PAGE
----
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ACP issues recommendations to prevent and treat substance use disorders
Internists say substance use disorders related to illicit and prescription drugs, including opioids, are chronic medical conditions treatable through public and individual health interventions
Philadelphia, March 28, 2017 -- The American College of Physicians (ACP) today released a paper with a comprehensive set of public policy recommendations for the prevention and treatment of substance use disorders involving illicit and prescription drugs. The paper is published in Annals of Internal Medicine.
“Drug overdose deaths, particularly from opioids such as prescription pain relievers and heroin, is a rising epidemic,” said Nitin S. Damle, MD, MS, MACP, president, ACP. “Substance use disorders are treatable chronic medical conditions, like diabetes and hypertension, that should be addressed through expansion of evidence-based public and individual health initiatives to prevent, treat, and promote recovery.”
ACP says that substance use disorders pose a heavy societal burden, endangering individual and family health and well-being, tearing through communities and sapping resources from the health care system. These disorders are common in the general population and at even higher rates among those who are incarcerated.
Access to care for substance use disorders is limited. In 2014, 22.5 million people in the U.S. needed treatment for an illicit drug or alcohol use problems but only 18 percent received any treatment, far below treatment receipt rates for those with hypertension (77 percent), diabetes (73 percent), or major depression (71 percent).
To combat the epidemic of prescription drug misuse, ACP recommends that physicians become familiar with and follow as appropriate clinical guidelines related to pain management and controlled substances such as prescription opioids as well as non-opioid drugs and non-drug interventions; the expansion of access to naloxone to opioid users, law enforcement, and emergency medical personnel; the expansion of access to medication-assisted treatment of opioid use disorders; improved training in the treatment of substance use disorders including buprenorphine-based treatment; and the establishment of a national Prescription Drug Monitoring Program and improvement of existing monitoring programs.
“ACP strongly urges prescribers to check Prescription Drug Monitoring Programs in their own and neighboring states as permitted prior to writing prescriptions for medications containing controlled substances,” Dr. Damle said.
Additional recommendations from ACP include emphasizing prevention and treatment of substance use disorders through public and individual health interventions rather than excessive reliance on criminalization and incarceration; requiring health insurance to cover mental health conditions including the evidence-based treatment of substance use disorders and abide parity rules; embedding training in the treatment of substance use disorders throughout the continuum of medical education; expanding the workforce of professionals qualified to treat substance use disorders; and studying the effectiveness of public health interventions to combat substance use disorders and associated health problems.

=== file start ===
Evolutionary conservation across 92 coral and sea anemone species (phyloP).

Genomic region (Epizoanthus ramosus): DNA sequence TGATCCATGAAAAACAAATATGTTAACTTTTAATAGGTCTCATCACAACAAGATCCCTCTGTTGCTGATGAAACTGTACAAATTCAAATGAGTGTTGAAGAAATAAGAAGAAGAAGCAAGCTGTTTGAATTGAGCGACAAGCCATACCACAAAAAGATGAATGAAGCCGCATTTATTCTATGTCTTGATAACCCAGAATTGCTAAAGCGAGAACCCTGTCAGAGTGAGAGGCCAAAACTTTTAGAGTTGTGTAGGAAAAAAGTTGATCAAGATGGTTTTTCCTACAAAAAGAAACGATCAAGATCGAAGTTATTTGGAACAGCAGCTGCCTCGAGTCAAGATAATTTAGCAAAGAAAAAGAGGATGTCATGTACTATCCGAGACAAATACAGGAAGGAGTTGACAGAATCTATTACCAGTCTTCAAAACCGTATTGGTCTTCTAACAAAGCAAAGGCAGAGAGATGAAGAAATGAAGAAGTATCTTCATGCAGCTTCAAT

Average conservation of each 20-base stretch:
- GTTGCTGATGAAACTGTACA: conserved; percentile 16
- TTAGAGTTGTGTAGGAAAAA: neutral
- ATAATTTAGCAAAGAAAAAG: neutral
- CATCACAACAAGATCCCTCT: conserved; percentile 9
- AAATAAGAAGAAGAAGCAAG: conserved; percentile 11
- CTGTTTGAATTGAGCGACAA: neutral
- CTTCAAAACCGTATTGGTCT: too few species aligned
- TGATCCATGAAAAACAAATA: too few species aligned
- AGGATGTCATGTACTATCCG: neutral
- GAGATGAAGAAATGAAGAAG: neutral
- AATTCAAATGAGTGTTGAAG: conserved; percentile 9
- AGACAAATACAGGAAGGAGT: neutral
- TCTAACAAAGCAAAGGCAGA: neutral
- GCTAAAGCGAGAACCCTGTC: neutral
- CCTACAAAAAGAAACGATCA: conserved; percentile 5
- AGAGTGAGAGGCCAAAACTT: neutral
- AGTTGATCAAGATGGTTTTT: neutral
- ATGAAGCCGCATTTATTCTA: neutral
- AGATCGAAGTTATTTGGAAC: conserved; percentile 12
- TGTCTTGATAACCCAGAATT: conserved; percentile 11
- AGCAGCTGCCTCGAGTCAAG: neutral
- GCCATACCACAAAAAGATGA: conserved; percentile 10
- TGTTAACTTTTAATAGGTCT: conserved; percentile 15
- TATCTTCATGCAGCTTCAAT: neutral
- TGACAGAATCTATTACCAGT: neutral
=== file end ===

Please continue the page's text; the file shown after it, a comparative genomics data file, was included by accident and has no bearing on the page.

“Physicians can help guide their patients towards recovery by becoming educated about substance use disorders and proper prescribing practices, consulting prescription drug monitoring systems to reduce opioid misuse, and assisting patients in their treatment,” said Dr. Damle.
Although a number of states have legalized or decriminalized use and sale of medical and/or recreational marijuana, its use and possession remains illegal under federal law and in many states. Therefore, ACP included it as an illicit drug.
ACP recognizes that alcohol and tobacco use disorders are serious public health problems. Policies to address such issues are outside the scope of the paper.
The position paper was drafted by ACP’s Health and Public Policy Committee. The authors reviewed available studies, reports, and surveys on the prevention and treatment of substance use disorder from PubMed, Google Scholar, relevant news articles, policy documents, websites, and other sources. The authors largely excluded sources that were more than ten years old, with the exception of a number of federal government reports that were included for background purposes.
ACP’s recommendations are based on reviewed literature and input from the ACP's Board of Governors, Board of Regents, Council of Early Career Physicians, Council of Resident/Fellow Members, Council of Student Members, and Council of Subspecialty Societies and nonmember experts in the field.
About the American College of Physicians
The American College of Physicians is the largest medical specialty organization in the United States. ACP members include 148,000 internal medicine physicians (internists), related subspecialists, and medical students. Internal medicine physicians are specialists who apply scientific knowledge and clinical expertise to the diagnosis, treatment, and compassionate care of adults across the spectrum from health to complex illness. Follow ACP on Twitter and Facebook.